As I journeyed in my later years in the seminary, I encountered less and less problems. However, living in a community is not always easy. Sometimes we have misunderstandings in our relationships. But through such difficulties, I learnt to be more sensitive, tolerant and accepting of those whom I live with. I grew in humility, patience, love and a greater self-awareness. My studies were also improving each passing year and I realised that I had some grey matter after all! Most of all, by the grace of God, I remained faithful to my prayer life from my first day in the seminary – correction, since as a young boy! I would spend an hour of personal adoration before the Blessed Sacrament every evening before Vespers. This was and still is the source of my strength for my faith, spiritual life and priestly vocation. Yes, God must have truly loved me and sustained me throughout my seminary formation especially in those times when I felt discouraged, by giving me the gift of faith and the gift of prayer.
Source of My Strength and Blessings
Throughout all the years, it is God’s unfailing love for me that has continued to sustain me through all the ups and downs. It is my deep conviction that the strength of my priestly ministry lies in my fidelity to my prayer life, meditation and contemplation of the Face of Christ; and a special devotion to Our Lady especially in praying the rosary. Therefore, no matter how busy my schedule may be, I would never forego my daily quiet time with the Lord before the Blessed Sacrament, wherein He is truly Present, even if it means that I have to sacrifice my sleep. Besides the daily Eucharist, my quiet time with the Lord is the source of my strength.
Through this sharing of my life history and journey, what is clear is that God has chosen me to be His priest despite my sinfulness and unworthiness. Throughout my life thus far, I am conscious of the fact that God has protected me and showered His love on me by sending me the right people to help me grow in my faith and spiritual life. He greatly blessed me with a God-loving mother whose devout prayer life was the nourishment for the seed of my priestly vocation while I was formed in her womb. It was by her exemplary prayer life that led me intuitively to develop my own prayer life upon which the grace of God worked. In all, I believe that I was able to faithfully answer God’s calling to be a priest because of my upbringing, my involvement in church activities, the Catholic ambience I was brought up in and the encouragement I received from people who cared – all of which made possible by God’s grace.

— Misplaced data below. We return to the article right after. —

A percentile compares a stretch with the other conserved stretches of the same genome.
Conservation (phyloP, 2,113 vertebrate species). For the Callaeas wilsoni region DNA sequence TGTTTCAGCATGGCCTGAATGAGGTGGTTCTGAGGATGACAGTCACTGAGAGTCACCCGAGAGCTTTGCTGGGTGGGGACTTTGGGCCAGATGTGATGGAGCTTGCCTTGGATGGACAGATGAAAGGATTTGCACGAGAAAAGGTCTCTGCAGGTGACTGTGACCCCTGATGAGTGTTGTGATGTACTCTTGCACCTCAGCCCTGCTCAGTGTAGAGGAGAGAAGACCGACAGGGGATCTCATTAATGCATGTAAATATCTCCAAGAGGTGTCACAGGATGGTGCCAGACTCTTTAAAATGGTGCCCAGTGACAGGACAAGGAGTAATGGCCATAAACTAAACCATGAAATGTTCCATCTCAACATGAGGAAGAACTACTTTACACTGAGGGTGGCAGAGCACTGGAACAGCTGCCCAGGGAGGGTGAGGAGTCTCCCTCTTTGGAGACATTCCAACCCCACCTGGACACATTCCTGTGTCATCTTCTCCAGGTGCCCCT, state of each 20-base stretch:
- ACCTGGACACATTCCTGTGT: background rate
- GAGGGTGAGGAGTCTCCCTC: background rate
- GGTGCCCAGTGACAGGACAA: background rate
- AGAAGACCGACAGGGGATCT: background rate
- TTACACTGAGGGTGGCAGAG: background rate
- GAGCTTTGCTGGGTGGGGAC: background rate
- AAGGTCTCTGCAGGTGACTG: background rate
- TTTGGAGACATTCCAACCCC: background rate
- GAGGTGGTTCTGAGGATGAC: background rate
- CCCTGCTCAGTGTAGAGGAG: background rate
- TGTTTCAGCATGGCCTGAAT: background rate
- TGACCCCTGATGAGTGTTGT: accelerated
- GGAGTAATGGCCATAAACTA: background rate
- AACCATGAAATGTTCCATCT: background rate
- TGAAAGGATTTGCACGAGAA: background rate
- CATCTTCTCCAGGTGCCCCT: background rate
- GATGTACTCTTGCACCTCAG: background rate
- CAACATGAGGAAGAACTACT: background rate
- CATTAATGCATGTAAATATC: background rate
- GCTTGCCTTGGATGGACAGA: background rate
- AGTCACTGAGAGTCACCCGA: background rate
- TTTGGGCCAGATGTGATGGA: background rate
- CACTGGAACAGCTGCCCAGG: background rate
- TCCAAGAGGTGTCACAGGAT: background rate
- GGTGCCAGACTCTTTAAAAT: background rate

Remaining in His Grace
Finally, I wish to conclude that although God has been patient with me, I pray that I would never take His grace for granted. As much as God has been there to protect me from all dangers and misfortunes, I must not be ungrateful by taking His love lightly. I know that if I do not continue to remain in His grace through a faithful prayer life, I will bring about my own destruction and consequently destroy the gift of my priestly vocation that God has so graciously given to me and to His Church. If I do not remain vigilant, then all the graces that God has given me since my childhood in order for me to answer His Calling would go to waste if I were to lose His precious gift to me.
My Priesthood – My Identity
Most of all, to me, to lose my priesthood would be to lose my identity. For the priesthood is what I have been called to when God formed me in my mother’s womb. I know deep in my heart that my life can only be complete if I serve the Lord with total dedication, selflessly and faithfully as His priest. Indeed, I want to continue to surrender my life to the Lord because He has loved me so unconditionally, He alone is the Foundation, Principle and Source of my life and happiness; and because loving and serving Him is for my ultimate happiness in life.
I pray that my life in itself will be a pleasing prayer to the Lord. Amen.
First published by © The Serra Club of Singapore in 2006.